Urgent support for aviation call
Travel testing plans coupled with lack of sector support will further harm aviation jobs and industry, Unite warns
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“However, the plans in their current form need improving and to be delivered alongside a wider package of aviation industry support.
“The bill for testing each traveller will run into hundreds of pounds extra on top of the cost of a holiday for families wanting to travel this summer. Households on lower incomes will basically be Covid-taxed out of a much-needed break. This would not only be unfair but harmful for a travel industry desperately in need of recovery.
“To put things into perspective, the UK has lost an estimated 5,164 aviation-related jobs every month since February 2020, more than twice as many as France and Germany’s sectors during the same period.
“The French and German governments acknowledged that air travel was going to be hit especially hard by restrictions necessary to contain the pandemic and gave more than twice the financial support for every aviation job than the UK.
“UK ministers have paid lip service to providing aviation support but left the sector’s workers to pay a disproportionate price. The government must now provide an urgent package of support to ensure the aviation sector, which is crucial to the UK’s economic recovery, is able to take off again,” she concluded.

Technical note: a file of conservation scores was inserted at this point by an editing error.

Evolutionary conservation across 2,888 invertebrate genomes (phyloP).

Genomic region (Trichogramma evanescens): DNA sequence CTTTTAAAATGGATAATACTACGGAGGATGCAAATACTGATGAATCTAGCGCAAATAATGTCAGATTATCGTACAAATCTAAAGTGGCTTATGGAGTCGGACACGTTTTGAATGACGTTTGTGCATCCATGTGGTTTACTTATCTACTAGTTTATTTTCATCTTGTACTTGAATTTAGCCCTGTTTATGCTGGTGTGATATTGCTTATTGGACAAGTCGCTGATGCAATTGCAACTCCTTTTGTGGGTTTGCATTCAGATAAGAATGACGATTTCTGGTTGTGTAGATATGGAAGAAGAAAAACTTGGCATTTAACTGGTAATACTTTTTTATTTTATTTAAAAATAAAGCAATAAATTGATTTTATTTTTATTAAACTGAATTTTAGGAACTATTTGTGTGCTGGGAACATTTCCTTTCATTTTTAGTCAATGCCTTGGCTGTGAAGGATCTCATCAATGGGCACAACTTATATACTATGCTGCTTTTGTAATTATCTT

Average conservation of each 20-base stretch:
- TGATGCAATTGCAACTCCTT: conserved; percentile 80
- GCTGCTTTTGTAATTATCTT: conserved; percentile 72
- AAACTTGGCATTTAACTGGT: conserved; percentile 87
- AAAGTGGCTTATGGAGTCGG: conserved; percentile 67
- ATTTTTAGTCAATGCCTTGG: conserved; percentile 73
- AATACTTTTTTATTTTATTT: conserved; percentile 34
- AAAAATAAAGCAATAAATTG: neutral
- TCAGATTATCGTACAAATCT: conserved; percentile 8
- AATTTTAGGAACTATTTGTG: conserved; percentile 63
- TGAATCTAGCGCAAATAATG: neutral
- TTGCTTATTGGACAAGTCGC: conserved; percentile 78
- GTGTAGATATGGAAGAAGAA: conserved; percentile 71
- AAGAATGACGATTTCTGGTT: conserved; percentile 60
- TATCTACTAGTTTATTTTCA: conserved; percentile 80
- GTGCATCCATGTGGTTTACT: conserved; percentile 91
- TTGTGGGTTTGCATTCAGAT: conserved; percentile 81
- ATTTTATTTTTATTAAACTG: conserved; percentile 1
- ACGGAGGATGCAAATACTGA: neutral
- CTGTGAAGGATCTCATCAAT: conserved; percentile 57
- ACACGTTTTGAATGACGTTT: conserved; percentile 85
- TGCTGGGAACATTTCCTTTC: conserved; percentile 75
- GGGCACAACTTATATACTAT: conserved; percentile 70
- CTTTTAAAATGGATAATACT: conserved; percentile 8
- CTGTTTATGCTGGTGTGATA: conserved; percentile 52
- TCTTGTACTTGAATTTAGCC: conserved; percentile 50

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Throughout 2020 UK aviation suffered from an unprecedented collapse in demand for air travel with air traffic 70 per cent lower than the previous year. The interconnected impact on ground handling, airports, and the whole supply chain is absolutely devastating.
Unite is calling for the promised government aviation support package to be delivered and include targeted payroll support, conditional government loans, grants and requirements to maintain and expand PSOs (public service obligation routes) to ensure regional connectivity.
The union also wants to see guarantees around minimum provision of ground support and air navigation services at levels that will deliver a quick recovery as volume increases.
By Ryan Fletcher